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Author Topic: Who Are The New Testament Saints?  (Read 372 times)

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Who Are The New Testament Saints?
« on: September 22, 2017, 09:46:52 AM »

Who Are The New Testament Saints?


Have you ever noticed that there always seems to be a distinction between the Saints and the rest of the faithful?  For example:

"Paul, an apostle of Jesus Christ by the will of God, to the saints which are at Ephesus, and to the faithful in Christ Jesus:" -- Eph 1:1 KJV


There is also a clear distinction between the saints and the Gentiles in the next chapter:

"Now therefore ye [Gentiles] are no more strangers and foreigners, but fellowcitizens with the saints, and of the household of God; And are built upon the foundation of the apostles and prophets, Jesus Christ himself being the chief corner stone; In whom all the building fitly framed together groweth unto an holy temple in the Lord:" -- Eph 2:19-21 KJV


In this passage Paul makes a distinction between the saints, and the bishops and deacons:

"Paul and Timotheus, the servants of Jesus Christ, to all the saints in Christ Jesus which are at Philippi with the bishops and deacons:" -- Phi 1:1 KJV


Distinctions between the called saints and the "run-of-the-mill" believer, like me, are found in these passages:

"Unto the church of God which is at Corinth, to them that are sanctified in Christ Jesus, called to be saints, with all that in every place call upon the name of Jesus Christ our Lord, both their's and our's:" -- 1Cor 1:2 KJV

"To the saints and faithful brethren in Christ which are at Colosse: Grace be unto you, and peace, from God our Father and the Lord Jesus Christ." -- Col 1:2 KJV


The scripture also seems to be saying Christ comes with his saints to be glorified in them, and to be admired by other believers:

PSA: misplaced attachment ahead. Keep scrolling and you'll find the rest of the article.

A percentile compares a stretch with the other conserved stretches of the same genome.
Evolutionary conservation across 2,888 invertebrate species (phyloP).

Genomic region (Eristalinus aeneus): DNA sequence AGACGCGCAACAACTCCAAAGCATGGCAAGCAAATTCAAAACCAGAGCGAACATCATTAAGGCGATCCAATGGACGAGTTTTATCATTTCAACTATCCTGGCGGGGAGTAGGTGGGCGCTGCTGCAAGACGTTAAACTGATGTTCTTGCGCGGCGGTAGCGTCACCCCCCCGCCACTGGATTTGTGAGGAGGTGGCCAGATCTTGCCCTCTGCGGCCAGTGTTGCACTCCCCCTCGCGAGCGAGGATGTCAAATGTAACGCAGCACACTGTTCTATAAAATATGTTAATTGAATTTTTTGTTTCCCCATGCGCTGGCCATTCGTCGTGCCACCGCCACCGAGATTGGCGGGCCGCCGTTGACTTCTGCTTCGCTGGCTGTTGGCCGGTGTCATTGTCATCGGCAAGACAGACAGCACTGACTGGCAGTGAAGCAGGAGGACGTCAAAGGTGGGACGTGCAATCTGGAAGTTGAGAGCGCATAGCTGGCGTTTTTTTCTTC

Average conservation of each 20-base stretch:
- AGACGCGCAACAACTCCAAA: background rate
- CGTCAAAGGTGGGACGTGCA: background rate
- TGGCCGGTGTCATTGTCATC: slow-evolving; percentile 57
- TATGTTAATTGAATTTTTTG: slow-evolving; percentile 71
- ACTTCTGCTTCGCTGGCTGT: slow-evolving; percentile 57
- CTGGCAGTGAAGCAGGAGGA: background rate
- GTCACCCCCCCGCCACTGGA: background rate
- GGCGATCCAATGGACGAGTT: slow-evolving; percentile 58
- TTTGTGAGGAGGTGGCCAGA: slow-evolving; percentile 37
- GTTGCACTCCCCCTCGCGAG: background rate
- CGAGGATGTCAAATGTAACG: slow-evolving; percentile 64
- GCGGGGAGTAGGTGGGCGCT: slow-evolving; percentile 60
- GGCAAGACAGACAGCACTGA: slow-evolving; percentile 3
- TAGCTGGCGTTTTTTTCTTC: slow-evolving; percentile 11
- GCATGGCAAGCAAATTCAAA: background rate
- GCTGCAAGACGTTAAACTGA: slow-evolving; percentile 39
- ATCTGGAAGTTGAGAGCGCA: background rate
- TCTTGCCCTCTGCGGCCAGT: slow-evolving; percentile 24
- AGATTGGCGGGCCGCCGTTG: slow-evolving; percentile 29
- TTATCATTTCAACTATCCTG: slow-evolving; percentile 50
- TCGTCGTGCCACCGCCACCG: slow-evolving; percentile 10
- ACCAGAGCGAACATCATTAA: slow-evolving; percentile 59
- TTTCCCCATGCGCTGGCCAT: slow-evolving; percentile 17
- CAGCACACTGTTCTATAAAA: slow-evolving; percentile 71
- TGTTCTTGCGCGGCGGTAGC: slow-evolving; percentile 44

"When he shall come to be glorified in his saints, and to be admired in all them that believe (because our testimony among you was believed) in that day." -- 2Th 1:10 KJV


When Jude wrote his book he implied the Saints had already been chosen:

"Beloved, when I gave all diligence to write unto you of the common salvation, it was needful for me to write unto you, and exhort you that ye should earnestly contend for the faith which was once delivered unto the saints." -- Jude 1:3 KJV


In the Revelation there are distinctions between the prophets, saints, martyrs, and those who fear his name:

"And the nations were angry, and thy wrath is come, and the time of the dead, that they should be judged, and that thou shouldest give reward unto thy servants the prophets, and to the saints, and them that fear thy name, small and great; and shouldest destroy them which destroy the earth." -- Rev 11:18 KJV

"For they have shed the blood of saints and prophets, and thou hast given them blood to drink; for they are worthy." -- Rev 16:6 KJV

"And I saw the woman drunken with the blood of the saints, and with the blood of the martyrs of Jesus: and when I saw her, I wondered with great admiration." -- Rev 17:6 KJV

"And in her was found the blood of prophets, and of saints, and of all that were slain upon the earth." -- Rev 18:24 KJV


Oddly, Paul considered himself less than the least of the saints, but equal to the chiefest of apostles: